Electric Chevy Volt exposed on movie set
While it was all but ignored at the 2007 Dubai Motor Show, the Chevrolet Volt has been doing rounds of international auto shows in concept form, and is set for release in 2010. As brash as the deadline is, the Volt is a game-changing car, designed to run purely on electricity from on-board lithium-ion batteries for up to 64 km, enough for commuting to work, while charging the batteries overnight every day. Also, with the use of a small petrol engine driving a generator to resupply the batteries, the Volt’s range is potentially increased to 580 km on the highway. GM has been promoting this car a lot, and it has become a byword for the future of cars in the United States. As America suffers from high oil prices and General Motors is under the threat of bankruptcy, the Volt is seen as a saviour for both. It has finally been fully exposed on the sets of the upcoming Transformers 2 movie.
The actual Volt will be powered most of the time by a 160 hp electric motor, with a small 1.4-litre petrol engine linked to a 71 hp generator. The purple car in the movie is most likely a prop with a conventional engine.
The Volt will be the first mass-produced car able to run completely on electricity as well as carry at least four adults in comfort, making it economical as well as practical.
The Volt is expected to get 4.7 litres/100 km if the battery is discharged, or 1.6 litres/100 km if fully charged every 97 km. The top speed is 190 kph. A full charge will take 10 hours, but a half-charge will take only 50 minutes. Along with such remarkable figures, GM has been releasing teasers of the production prototype at regular intervals.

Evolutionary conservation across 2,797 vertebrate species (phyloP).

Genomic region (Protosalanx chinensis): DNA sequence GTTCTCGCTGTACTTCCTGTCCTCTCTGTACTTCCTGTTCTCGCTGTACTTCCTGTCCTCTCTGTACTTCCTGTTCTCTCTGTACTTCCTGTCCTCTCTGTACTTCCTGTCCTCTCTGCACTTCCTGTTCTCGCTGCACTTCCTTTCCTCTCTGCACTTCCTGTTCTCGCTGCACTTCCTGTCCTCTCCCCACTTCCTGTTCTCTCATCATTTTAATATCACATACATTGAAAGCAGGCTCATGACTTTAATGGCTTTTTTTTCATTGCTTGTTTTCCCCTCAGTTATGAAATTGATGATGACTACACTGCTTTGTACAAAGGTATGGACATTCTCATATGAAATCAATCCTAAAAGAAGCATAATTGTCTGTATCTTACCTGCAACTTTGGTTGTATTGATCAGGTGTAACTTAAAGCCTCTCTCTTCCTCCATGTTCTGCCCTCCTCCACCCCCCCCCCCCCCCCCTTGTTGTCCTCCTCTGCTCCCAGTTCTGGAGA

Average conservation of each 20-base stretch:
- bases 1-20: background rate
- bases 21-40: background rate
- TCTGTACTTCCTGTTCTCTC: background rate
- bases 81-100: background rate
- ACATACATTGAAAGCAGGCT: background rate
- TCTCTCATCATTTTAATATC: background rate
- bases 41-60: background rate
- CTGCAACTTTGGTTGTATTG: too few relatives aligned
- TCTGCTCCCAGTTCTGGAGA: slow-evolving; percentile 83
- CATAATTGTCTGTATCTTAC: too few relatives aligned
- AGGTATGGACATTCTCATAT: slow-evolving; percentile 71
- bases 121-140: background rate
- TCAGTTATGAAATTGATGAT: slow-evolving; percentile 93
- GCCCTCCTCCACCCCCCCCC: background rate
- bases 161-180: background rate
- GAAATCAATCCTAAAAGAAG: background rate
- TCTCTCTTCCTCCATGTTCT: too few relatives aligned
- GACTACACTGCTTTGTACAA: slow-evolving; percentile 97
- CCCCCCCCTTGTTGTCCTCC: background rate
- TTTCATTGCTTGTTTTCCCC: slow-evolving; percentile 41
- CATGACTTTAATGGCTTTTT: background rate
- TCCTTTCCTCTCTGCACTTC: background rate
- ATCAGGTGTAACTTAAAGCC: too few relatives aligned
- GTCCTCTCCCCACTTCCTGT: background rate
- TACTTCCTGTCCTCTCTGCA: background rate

The General is making sure people recognise the Volt as something unique, so that owners can brag about how they are saving the planet.
Reporters in America who saw the interior remarked that it reminded them of iPods, and this is the only leaked photo of the dashboard, which seems to rely on touch-sensitive controls.
The General vaguely expects to price the Volt at US$ 40,000 (Dhs 147,000) in America, and it still won’t make a profit. But there are other troubles ahead, especially since the price of lithium will be driven up if GM starts mass-producing lithium-ion batteries for the Volt, inadvertently making mobile-phone and laptop batteries more expensive. The Volt will therefore remain an American-market niche product for a long while, so don’t expect this car to hit the GCC anytime soon.
Update: Various photos of the production version were leaked, showing the all-new car alongside various GM executives.
Obvious details include a front-grille that isn’t really a vent, and lower side-windows that aren’t really glass.
This final production-ready exterior design will apparently be officially introduced this September, even though the powertrain develop is far from complete.